Intended for healthcare professionals

Editor's Choice

Bathing in good evidence

BMJ 2018; 361 doi: (Published 03 May 2018) Cite this as: BMJ 2018;361:k1934
  1. Tom Moberly, UK editor
  1. The BMJ
  1. tmoberly{at}
    Follow Tom on Twitter @tommoberly

Most clinical trials don’t help patients, at least if we accept Paul Glasziou and Iain Chalmers’s claim that over 80% of research is wasted ( A wide range of approaches, from curiosity driven studies to basic clinical science, have a place in medical research, but too often trials do not set out to answer important clinical questions.

Too many trials do not use outcomes of direct relevance to patients, relying instead on surrogate measures. Too often the harms of treatment are not adequately assessed. And too much research never sees the light of day. And too often improvements in care are not introduced because they are too expensive or require services to be redesigned.

A trial we publish this week is therefore well worth reading. It takes a common problem and reports outcomes that matter to patients, partly because the researchers used patients’ views to inform their research. The trial concludes that pouring emollient additives into the bath gives no benefit to children with eczema (doi:10.1136/bmj.k1332).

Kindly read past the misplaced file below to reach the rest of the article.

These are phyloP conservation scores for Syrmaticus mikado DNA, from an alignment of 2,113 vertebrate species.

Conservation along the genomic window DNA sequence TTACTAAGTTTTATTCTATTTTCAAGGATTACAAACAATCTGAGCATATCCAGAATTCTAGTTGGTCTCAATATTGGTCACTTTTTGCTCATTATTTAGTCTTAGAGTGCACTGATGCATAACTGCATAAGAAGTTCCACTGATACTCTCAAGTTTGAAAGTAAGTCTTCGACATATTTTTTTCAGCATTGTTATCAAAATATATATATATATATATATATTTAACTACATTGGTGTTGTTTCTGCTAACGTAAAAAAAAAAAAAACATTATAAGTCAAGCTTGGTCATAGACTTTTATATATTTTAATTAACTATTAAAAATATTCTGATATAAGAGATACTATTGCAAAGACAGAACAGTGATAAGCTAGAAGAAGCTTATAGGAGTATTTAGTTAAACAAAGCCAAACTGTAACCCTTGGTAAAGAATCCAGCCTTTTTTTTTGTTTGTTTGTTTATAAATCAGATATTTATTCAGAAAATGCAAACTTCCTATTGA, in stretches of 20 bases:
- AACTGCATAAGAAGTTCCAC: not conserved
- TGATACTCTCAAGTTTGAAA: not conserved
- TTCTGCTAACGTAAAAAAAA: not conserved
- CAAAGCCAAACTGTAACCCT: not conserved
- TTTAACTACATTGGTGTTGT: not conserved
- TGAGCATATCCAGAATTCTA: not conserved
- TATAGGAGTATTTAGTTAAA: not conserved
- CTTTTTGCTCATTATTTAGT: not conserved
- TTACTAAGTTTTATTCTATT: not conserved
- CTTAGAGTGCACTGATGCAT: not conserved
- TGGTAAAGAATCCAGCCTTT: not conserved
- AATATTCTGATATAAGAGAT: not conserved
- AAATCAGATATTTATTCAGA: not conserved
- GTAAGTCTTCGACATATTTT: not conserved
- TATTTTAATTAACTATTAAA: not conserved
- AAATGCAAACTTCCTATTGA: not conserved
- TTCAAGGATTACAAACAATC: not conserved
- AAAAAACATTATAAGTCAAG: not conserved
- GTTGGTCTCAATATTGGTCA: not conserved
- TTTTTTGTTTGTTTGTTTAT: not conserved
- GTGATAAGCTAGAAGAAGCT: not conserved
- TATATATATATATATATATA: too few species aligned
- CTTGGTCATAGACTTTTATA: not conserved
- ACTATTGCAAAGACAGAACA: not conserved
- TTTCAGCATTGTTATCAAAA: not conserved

Eczema affects one in five children in the UK, and emollients form the mainstay of treatment. I should declare an interest here. I was a child with eczema, and adding emollient to warm running water was a key part of my bath time routine.

This latest study leaves some questions unanswered, as one of the authors points out in a BMJ Opinion piece ( These include whether bath emollients are easier to use than leave-on emollients. The study also did not include infants, so further research will need to examine whether they might benefit, as the authors of the accompanying editorial point out (doi:10.1136/bmj.k1791).

This week’s issue also reflects on the case of Alfie Evans, the nearly 2 year old with severe brain damage who was at the centre of a fight between his parents and doctors. Clare Dyer reports that doctors are working with parents, lawyers, and others to improve the handling of disputes over children’s treatment (doi:10.1136/bmj.k1895), and Margaret McCartney considers how arguments arising from religious beliefs are used to push the case for intervention (doi:10.1136/bmj.k1896).

Prolonged disputes are devastating for families and traumatic for medical and nursing staff. “There are no winners, only losers,” say our editorialists Dominic Wilkinson and Julian Savulescu (doi:10.1136/bmj.k1891). “There is a pressing need for professionals to come together with families to explore and implement new constructive solutions to avoid, mitigate, and resolve disagreements about treatment.”

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